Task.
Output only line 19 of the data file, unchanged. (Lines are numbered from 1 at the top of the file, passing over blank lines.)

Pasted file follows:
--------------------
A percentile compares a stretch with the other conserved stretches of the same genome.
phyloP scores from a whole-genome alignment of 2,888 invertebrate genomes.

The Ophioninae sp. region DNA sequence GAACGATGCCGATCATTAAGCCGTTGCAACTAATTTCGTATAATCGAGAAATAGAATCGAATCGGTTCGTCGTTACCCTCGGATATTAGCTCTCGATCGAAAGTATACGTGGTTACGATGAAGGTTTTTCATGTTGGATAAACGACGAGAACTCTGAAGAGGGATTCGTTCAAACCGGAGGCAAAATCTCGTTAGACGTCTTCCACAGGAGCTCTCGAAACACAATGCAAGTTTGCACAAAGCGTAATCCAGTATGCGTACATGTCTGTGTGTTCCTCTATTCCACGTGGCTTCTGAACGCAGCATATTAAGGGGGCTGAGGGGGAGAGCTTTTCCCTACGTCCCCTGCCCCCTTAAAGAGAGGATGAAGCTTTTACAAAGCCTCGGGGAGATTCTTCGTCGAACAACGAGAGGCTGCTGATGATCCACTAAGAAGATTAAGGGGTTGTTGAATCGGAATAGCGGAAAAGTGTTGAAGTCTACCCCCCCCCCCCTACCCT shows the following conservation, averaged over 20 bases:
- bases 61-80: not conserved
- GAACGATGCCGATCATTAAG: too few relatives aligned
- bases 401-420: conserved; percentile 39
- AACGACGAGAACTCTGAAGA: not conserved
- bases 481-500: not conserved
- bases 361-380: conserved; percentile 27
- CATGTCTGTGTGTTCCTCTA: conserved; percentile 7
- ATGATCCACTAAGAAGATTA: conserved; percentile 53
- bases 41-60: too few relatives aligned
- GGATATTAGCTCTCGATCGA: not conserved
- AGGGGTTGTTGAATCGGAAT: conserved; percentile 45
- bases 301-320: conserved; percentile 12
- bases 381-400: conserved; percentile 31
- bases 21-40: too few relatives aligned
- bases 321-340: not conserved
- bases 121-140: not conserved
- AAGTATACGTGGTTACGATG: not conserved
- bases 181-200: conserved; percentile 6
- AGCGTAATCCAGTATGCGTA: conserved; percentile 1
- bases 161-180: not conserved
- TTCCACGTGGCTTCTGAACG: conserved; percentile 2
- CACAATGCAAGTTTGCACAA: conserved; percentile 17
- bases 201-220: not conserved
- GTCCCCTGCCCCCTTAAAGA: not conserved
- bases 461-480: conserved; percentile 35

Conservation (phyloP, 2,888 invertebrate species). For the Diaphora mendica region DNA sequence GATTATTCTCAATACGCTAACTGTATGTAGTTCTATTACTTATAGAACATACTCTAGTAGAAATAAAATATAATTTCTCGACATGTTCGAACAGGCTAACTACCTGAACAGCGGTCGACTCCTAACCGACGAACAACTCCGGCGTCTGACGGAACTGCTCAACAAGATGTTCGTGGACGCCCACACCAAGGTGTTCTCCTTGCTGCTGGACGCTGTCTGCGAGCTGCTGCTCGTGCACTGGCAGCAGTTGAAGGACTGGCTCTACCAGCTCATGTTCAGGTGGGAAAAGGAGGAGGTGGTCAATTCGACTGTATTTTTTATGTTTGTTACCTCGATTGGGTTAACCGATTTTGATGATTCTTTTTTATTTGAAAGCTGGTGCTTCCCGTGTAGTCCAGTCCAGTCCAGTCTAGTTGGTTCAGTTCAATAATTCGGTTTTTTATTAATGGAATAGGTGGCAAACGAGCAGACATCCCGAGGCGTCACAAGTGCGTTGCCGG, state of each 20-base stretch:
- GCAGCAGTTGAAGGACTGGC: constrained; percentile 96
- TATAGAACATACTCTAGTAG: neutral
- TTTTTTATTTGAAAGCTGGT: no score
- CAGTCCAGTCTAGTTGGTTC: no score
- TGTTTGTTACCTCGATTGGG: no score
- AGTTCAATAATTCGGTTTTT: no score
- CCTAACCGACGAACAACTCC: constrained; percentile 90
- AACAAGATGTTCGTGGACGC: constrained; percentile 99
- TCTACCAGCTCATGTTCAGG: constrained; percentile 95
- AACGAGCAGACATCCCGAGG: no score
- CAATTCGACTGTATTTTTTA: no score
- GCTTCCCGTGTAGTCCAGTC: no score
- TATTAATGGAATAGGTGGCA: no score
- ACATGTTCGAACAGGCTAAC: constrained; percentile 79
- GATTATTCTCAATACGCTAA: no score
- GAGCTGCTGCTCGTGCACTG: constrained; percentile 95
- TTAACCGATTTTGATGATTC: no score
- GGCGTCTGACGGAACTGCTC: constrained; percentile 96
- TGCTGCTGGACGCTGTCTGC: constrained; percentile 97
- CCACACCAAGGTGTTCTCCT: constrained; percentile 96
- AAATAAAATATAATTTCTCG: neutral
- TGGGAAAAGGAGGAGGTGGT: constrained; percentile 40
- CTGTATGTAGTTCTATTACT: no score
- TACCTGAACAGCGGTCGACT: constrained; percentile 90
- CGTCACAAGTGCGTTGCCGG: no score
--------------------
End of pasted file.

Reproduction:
- bases 121-140: not conserved